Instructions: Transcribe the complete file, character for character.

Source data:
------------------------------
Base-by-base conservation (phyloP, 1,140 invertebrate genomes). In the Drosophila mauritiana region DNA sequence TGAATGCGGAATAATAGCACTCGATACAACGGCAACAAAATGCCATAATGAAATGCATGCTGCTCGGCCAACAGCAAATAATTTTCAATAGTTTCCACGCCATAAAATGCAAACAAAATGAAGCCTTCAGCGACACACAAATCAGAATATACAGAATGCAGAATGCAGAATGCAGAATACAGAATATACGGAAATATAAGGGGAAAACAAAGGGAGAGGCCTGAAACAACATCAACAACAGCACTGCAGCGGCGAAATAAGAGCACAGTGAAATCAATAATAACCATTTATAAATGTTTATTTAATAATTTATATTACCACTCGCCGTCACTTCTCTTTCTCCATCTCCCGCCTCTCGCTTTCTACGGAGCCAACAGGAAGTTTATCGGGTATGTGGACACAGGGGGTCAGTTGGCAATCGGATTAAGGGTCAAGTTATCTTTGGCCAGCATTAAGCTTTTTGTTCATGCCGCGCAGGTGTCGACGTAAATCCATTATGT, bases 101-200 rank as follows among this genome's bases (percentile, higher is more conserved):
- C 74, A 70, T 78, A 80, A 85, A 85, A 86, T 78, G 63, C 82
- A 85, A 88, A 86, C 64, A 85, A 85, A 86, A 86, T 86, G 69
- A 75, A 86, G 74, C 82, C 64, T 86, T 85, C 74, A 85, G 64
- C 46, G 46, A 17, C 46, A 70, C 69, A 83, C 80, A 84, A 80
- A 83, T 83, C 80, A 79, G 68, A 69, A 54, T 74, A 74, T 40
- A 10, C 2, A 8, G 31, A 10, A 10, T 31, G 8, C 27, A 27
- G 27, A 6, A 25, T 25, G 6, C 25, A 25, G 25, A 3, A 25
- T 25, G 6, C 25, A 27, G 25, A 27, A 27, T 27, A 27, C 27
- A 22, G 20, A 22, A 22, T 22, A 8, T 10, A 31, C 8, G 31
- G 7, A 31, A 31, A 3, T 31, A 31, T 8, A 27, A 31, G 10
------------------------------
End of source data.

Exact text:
Base-by-base conservation (phyloP, 1,140 invertebrate genomes). In the Drosophila mauritiana region DNA sequence TGAATGCGGAATAATAGCACTCGATACAACGGCAACAAAATGCCATAATGAAATGCATGCTGCTCGGCCAACAGCAAATAATTTTCAATAGTTTCCACGCCATAAAATGCAAACAAAATGAAGCCTTCAGCGACACACAAATCAGAATATACAGAATGCAGAATGCAGAATGCAGAATACAGAATATACGGAAATATAAGGGGAAAACAAAGGGAGAGGCCTGAAACAACATCAACAACAGCACTGCAGCGGCGAAATAAGAGCACAGTGAAATCAATAATAACCATTTATAAATGTTTATTTAATAATTTATATTACCACTCGCCGTCACTTCTCTTTCTCCATCTCCCGCCTCTCGCTTTCTACGGAGCCAACAGGAAGTTTATCGGGTATGTGGACACAGGGGGTCAGTTGGCAATCGGATTAAGGGTCAAGTTATCTTTGGCCAGCATTAAGCTTTTTGTTCATGCCGCGCAGGTGTCGACGTAAATCCATTATGT, bases 101-200 rank as follows among this genome's bases (percentile, higher is more conserved):
- C 74, A 70, T 78, A 80, A 85, A 85, A 86, T 78, G 63, C 82
- A 85, A 88, A 86, C 64, A 85, A 85, A 86, A 86, T 86, G 69
- A 75, A 86, G 74, C 82, C 64, T 86, T 85, C 74, A 85, G 64
- C 46, G 46, A 17, C 46, A 70, C 69, A 83, C 80, A 84, A 80
- A 83, T 83, C 80, A 79, G 68, A 69, A 54, T 74, A 74, T 40
- A 10, C 2, A 8, G 31, A 10, A 10, T 31, G 8, C 27, A 27
- G 27, A 6, A 25, T 25, G 6, C 25, A 25, G 25, A 3, A 25
- T 25, G 6, C 25, A 27, G 25, A 27, A 27, T 27, A 27, C 27
- A 22, G 20, A 22, A 22, T 22, A 8, T 10, A 31, C 8, G 31
- G 7, A 31, A 31, A 3, T 31, A 31, T 8, A 27, A 31, G 10